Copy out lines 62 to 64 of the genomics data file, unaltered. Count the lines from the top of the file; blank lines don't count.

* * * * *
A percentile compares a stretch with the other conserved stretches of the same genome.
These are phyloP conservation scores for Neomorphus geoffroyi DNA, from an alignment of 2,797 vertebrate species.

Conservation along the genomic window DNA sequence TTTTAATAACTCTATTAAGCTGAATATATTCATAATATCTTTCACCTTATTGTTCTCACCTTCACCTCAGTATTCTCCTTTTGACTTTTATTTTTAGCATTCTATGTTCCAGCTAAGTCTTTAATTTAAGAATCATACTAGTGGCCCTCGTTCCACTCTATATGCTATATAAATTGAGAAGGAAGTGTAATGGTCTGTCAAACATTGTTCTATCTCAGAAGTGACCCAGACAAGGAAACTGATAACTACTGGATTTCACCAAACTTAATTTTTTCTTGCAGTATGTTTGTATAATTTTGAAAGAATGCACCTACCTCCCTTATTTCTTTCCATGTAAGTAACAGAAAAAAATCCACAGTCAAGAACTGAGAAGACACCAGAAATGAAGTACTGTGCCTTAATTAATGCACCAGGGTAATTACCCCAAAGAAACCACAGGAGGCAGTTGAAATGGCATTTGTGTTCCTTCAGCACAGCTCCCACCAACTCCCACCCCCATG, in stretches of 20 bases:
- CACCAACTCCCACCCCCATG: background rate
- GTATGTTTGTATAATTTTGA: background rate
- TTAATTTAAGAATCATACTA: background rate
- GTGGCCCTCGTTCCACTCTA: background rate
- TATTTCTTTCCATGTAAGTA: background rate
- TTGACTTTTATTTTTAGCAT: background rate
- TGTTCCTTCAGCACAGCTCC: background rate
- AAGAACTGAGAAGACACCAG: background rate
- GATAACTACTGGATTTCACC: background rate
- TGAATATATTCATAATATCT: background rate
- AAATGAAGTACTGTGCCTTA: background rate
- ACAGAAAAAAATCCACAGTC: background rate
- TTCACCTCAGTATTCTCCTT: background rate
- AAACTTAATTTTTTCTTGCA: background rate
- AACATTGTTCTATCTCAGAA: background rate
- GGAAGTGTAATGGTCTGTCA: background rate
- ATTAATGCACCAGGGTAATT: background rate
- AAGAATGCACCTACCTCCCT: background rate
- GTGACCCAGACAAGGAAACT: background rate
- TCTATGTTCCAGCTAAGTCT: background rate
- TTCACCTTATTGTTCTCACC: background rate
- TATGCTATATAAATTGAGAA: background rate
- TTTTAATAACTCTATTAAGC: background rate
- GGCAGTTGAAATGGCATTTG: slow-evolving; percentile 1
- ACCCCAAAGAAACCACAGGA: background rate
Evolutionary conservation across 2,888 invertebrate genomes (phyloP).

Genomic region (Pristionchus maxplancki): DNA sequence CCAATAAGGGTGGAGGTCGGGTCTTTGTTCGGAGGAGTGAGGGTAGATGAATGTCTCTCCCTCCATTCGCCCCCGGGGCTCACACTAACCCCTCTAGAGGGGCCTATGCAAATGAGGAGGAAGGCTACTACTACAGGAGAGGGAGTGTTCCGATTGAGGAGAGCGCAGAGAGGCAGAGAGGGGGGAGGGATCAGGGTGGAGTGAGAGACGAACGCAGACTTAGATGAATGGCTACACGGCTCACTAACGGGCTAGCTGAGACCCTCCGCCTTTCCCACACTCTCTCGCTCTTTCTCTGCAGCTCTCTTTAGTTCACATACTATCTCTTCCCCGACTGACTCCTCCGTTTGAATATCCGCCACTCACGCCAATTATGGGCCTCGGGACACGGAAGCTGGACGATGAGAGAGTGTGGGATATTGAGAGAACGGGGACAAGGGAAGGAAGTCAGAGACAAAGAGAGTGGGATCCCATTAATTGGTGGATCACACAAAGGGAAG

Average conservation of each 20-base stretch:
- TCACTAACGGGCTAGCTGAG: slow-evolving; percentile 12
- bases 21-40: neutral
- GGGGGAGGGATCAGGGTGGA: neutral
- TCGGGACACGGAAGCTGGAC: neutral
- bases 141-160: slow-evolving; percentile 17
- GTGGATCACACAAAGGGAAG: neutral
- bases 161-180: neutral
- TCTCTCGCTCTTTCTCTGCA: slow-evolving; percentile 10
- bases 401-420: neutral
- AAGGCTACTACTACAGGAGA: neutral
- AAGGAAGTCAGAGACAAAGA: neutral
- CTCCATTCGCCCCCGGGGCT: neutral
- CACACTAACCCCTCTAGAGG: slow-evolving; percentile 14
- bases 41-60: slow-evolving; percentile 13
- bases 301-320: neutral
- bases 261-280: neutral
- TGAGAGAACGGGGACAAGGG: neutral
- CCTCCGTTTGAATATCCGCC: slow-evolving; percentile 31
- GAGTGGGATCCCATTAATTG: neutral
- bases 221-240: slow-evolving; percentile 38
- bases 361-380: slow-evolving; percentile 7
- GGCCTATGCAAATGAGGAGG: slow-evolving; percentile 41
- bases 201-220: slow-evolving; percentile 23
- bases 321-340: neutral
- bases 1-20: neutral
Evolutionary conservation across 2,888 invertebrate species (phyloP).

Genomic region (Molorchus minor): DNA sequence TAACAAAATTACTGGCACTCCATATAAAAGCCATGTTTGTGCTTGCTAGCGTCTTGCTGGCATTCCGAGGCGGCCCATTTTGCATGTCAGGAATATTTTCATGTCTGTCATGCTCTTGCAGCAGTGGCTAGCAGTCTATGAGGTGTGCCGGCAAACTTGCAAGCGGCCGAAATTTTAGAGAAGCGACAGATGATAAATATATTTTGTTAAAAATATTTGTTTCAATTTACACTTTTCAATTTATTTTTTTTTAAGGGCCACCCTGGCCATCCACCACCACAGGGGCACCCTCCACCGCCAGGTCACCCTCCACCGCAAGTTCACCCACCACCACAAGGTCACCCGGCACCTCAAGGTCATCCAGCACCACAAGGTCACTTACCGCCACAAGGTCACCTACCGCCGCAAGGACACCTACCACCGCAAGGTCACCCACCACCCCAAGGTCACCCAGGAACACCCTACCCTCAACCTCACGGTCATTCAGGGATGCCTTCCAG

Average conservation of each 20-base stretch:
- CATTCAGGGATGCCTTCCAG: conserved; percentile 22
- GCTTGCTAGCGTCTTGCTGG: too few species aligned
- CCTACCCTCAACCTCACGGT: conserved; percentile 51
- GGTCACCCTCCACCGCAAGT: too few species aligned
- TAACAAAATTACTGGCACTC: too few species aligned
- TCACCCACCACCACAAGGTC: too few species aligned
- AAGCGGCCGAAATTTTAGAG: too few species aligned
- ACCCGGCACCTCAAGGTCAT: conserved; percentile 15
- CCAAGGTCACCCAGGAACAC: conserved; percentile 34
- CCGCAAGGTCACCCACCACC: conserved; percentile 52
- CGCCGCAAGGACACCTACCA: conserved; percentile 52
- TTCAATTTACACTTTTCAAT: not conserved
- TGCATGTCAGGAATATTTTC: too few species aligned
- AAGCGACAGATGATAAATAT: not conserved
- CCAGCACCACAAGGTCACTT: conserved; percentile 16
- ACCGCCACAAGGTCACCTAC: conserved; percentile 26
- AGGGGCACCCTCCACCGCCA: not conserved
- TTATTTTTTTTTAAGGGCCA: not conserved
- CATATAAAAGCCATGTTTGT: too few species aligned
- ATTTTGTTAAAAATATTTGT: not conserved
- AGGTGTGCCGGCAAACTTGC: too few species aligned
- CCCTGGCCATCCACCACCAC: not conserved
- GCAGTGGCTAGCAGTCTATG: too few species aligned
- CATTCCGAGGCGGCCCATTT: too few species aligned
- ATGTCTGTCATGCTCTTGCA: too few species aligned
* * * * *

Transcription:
- CCTACCCTCAACCTCACGGT: conserved; percentile 51
- GGTCACCCTCCACCGCAAGT: too few species aligned
- TAACAAAATTACTGGCACTC: too few species aligned